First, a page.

The cramping continued. I still felt energized, but had to stop several times to stretch and massage the knots in my calves. It had really gotten hot (mid-80's) and it was humid. Thankfully, there was a breeze, but it still was much hotter than any of us had anticipated.
Every time I'd start back running, I'd feel great for about a 1/4 mile or so, then the cramping would return. As frustrating as it was, I did my best to keep my thoughts positive. Unfortunately, this part of the course was on Arsenal Island, which is a private military base, meaning there are limited spectators allowed on the course. There was a long stretch(almost an entire mile), a couple turns, then another very long, straight stretch. And, there were a lot of runners who were walking in those final miles. There were several water stands, but not really any crowd support other than the volunteers handing out water, Gatorade, or fruit (near the bridge that exited from the island and lead us to the finish line). Mentally, it really was tough to stay in the game.
I was able to run the final mile pretty strong. It actually felt great going across that final bridge because you could see the water through the grates underfoot and feel the breeze blowing through.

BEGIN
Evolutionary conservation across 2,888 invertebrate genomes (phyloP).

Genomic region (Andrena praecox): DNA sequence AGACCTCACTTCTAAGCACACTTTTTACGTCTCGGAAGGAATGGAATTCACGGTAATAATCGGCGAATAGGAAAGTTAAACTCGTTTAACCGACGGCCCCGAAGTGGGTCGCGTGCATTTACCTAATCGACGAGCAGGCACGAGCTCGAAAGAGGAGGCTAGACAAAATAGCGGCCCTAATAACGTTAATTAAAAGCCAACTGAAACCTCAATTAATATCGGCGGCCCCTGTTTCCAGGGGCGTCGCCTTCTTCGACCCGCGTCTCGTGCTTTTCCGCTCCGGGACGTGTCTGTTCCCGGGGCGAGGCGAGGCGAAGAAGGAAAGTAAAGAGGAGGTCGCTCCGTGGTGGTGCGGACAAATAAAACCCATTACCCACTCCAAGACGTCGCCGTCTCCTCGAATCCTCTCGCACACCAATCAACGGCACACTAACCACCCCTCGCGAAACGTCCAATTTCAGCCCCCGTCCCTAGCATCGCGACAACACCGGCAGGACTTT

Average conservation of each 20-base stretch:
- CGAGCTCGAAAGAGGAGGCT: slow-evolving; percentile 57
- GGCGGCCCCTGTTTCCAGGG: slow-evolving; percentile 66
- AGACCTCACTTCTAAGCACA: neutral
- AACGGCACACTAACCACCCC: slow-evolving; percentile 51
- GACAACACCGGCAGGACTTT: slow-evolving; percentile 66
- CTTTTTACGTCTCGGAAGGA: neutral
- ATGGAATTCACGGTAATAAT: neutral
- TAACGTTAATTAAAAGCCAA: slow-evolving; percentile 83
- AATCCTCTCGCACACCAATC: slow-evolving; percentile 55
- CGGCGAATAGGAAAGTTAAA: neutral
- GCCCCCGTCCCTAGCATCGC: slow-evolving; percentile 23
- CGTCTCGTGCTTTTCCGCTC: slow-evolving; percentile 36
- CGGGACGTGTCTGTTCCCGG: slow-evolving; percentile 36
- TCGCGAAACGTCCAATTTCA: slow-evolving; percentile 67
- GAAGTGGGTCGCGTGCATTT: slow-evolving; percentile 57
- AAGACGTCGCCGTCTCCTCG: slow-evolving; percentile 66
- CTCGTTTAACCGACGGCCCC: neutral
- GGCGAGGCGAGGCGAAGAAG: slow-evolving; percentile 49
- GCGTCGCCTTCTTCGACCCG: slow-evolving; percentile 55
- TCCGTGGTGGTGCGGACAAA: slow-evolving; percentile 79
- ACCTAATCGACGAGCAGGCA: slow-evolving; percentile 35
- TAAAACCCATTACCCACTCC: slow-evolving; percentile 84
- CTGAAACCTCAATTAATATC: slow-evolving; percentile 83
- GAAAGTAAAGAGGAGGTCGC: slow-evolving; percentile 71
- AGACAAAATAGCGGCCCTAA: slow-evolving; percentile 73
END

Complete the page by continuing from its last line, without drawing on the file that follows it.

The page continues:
Mile 13 of the half ends just after exiting the bridge (which is where mile 20 ends for the full marathoners...they then have turn to the left, and run an out-and-back 10K). For the half-marathoners, all that remains is a right turn and a short sprint to the finish line. As I was coming down the exit off the bridge, I immediately spotted my husband...with his phone (camera) ready.
|my best "sprint" to the finish|
Shortly after finishing, I found the husband in the crowd, as well as Rhonda and Kelly. Rhonda's husband (and both of their sons) were also there! Jessica was actually running the 2nd and 3rd leg of the relay, so that's why Kelly and Rhonda were still hanging around the staging area. We chatted for a bit, then they left to head to their relay exchange points.
I spent a great deal of time stretching and re-hydrating (water and two glasses of ice cold Pepsi). As usual, I had ZERO appetite, but eventually had a small bowl of mac & cheese. I ran into Meb (or maybe it was a cardboard version of the 2014 Boston champion)...
|Well, hey there, Meb! What brings you here?|
|the camera does not lie...this DID happen|
|nothing like a little bit of tomato juice (etc.) to replenish some of that salt...|